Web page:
When we fit a negative binomial (in the mean rate and dispersion parameter parameterization as opposed to the one with a precision parameter) data to counts, we can either do that using the negative binomial likelihood or equivalently with a Poisson likelihood plus a gamma distributed random subject effect. The latter formulation is how we can deal with multiple (correlated) observations for different time periods per subject that differ in some covariates (so that you cannot just add up the number of events and follow-up time).

I leave out the covariates in what follows below, because it’s does not seem that important in terms of how to parametrize the model (feel free to disagree), because I suspect it matters the most how I implement the random subject effect. I am wondering: Is there some clever way of parametrizing the random effects distribution akin to the centralized vs. non-centralized parametrization for normally distributed random effects?

I already noticed that for

random_patient_effect ~ gamma(1/kappa, 1);

aval ~ poisson_log( logmu + log(random_patient_effect) + log(kappa) + log_follow_up);

I get some issues *“1: There were 2 chains where the estimated Bayesian Fraction of Missing Information was low. See http://mc-stan.org/misc/warnings.html#bfmi-low 2: Examine the pairs() plot to diagnose sampling problems”*. However, the this is the best, I got, at all (and even seems to do better than the straightforward negative binomial likelihood, see below). At least this issue is presumably more benign than some (and possibly can be handled with more warm-up samples?).

Things are much worse, if I go for

random_patient_effect ~ gamma(1/kappa, 1/kappa);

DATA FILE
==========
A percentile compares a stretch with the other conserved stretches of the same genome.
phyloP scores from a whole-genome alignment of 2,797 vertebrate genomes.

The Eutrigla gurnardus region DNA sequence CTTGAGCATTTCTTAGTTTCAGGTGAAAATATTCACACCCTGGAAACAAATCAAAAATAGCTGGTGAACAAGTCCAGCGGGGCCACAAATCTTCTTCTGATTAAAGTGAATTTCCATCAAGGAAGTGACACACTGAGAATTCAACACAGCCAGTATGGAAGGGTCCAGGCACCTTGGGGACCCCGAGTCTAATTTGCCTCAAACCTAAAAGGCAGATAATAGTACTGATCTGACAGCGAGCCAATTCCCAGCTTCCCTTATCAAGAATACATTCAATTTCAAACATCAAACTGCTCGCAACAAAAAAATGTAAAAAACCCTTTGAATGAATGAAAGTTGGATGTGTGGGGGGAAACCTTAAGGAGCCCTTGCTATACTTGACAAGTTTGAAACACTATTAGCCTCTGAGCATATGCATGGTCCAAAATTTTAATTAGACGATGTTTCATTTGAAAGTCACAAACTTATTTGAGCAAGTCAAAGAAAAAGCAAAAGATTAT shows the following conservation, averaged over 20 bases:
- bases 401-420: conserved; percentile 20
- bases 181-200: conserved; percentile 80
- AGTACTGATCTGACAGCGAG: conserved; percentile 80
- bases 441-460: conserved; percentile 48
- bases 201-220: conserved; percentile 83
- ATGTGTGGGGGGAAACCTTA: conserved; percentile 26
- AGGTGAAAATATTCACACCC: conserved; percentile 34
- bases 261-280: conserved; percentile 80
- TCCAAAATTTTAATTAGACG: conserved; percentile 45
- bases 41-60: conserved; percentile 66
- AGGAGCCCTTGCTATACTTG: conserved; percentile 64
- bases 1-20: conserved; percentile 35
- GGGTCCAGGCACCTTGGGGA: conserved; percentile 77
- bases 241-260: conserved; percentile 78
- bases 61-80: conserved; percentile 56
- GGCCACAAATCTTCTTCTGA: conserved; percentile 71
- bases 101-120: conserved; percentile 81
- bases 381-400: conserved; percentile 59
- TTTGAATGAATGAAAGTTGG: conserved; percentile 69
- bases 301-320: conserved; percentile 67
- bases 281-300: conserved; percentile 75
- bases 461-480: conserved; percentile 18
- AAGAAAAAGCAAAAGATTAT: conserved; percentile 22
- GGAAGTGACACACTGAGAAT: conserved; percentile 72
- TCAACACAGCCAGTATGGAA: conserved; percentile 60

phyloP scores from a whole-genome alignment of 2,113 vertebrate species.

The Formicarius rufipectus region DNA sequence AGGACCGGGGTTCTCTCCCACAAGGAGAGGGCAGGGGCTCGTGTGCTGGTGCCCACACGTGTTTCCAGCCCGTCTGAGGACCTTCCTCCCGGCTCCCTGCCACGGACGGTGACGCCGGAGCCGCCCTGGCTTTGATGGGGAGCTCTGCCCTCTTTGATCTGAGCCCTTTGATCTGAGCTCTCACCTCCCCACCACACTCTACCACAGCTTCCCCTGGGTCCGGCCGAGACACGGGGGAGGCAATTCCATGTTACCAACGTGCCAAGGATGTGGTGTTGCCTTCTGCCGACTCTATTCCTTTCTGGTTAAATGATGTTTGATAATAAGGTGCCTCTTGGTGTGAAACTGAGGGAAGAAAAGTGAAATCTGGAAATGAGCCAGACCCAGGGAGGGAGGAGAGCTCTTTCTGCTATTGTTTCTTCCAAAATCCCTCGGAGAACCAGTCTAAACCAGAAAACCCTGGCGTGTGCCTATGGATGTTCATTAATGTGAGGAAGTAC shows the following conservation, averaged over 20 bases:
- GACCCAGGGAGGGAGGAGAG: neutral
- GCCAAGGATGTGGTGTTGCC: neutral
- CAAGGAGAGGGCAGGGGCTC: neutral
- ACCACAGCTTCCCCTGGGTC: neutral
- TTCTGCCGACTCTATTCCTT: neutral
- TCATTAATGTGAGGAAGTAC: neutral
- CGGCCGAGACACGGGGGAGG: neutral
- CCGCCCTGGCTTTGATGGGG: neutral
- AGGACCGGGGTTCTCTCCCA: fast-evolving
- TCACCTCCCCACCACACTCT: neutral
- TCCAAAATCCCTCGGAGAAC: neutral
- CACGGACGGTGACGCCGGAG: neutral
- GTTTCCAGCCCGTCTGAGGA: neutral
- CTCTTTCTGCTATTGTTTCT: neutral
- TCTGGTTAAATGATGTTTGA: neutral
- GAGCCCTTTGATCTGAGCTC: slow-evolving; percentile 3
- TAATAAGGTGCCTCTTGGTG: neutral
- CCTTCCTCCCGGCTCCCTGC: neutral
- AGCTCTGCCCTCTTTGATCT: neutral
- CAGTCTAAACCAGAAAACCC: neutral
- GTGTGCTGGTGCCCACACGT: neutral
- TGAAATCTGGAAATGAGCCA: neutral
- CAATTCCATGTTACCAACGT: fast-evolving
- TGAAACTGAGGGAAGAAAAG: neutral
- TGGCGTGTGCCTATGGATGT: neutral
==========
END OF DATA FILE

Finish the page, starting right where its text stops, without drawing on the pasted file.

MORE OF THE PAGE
in the above, which results in lots of divergent transitions, issues with the tree-depth and things like " Log rate parameter[xxx] is 1.#QNAN". Similarly, if I just have a single record per patient, then the below

aval ~ neg_binomial_2_log( logmu + log_follow_up, 1/kappa);

has problems (and can only be used for a single observation per subject) such as divergent transitions and “neg_binomial_2_log_lpmf: Precision parameter is 1.#INF, but must be finite”.

However, even if I hand-code the pdf for a gamma distributed random variable after log-transformation (see code below), I wonder whether I could parameterize this all more cleverly to improve sampling.

I realize that a normally distributed random effect could be an alternative (after all the log-normal distribution is somewhat similar to the gamma distribution), but it would be an easier sell to go with the model more closely related to the negative binomial model that people in the field are familiar with.

Here is how I am implementing this model at the moment. Any suggestions for improvements, efficiency gains and especially better parametrization would be most welcome. NB: For anyone trying this at home: providing Stan reasonable initial values are crucial for making any of this work (once you do the explicit random patient effect).

functions {

// PDF for a vector of log-transformed i.i.d. gamma distributed random variables

real loggammadist_lpdf(vector y, real alpha, real beta){

return sum(betay-exp(y-log(alpha)) - betalog(alpha) - lgamma(beta));

}

}data {

int<lower=1> nrecords;

int<lower=0> aval[nrecords];

real<lower=0> follow_up[nrecords];

}transformed data {

vector[nrecords] log_follow_up;

for (r in 1:nrecords) {

log_follow_up[r] = log(follow_up[r]);

}

}parameters {

real logmu;

real<lower=0> kappa;

vector[nrecords] random_patient_effect;

}model {

logmu ~ student_t(4, 0, 2.3);

kappa ~ student_t(4, 0, 2.3);

random_patient_effect ~ loggammadist(1/kappa, 1/kappa);aval ~ poisson_log( logmu + random_patient_effect + log_follow_up);

}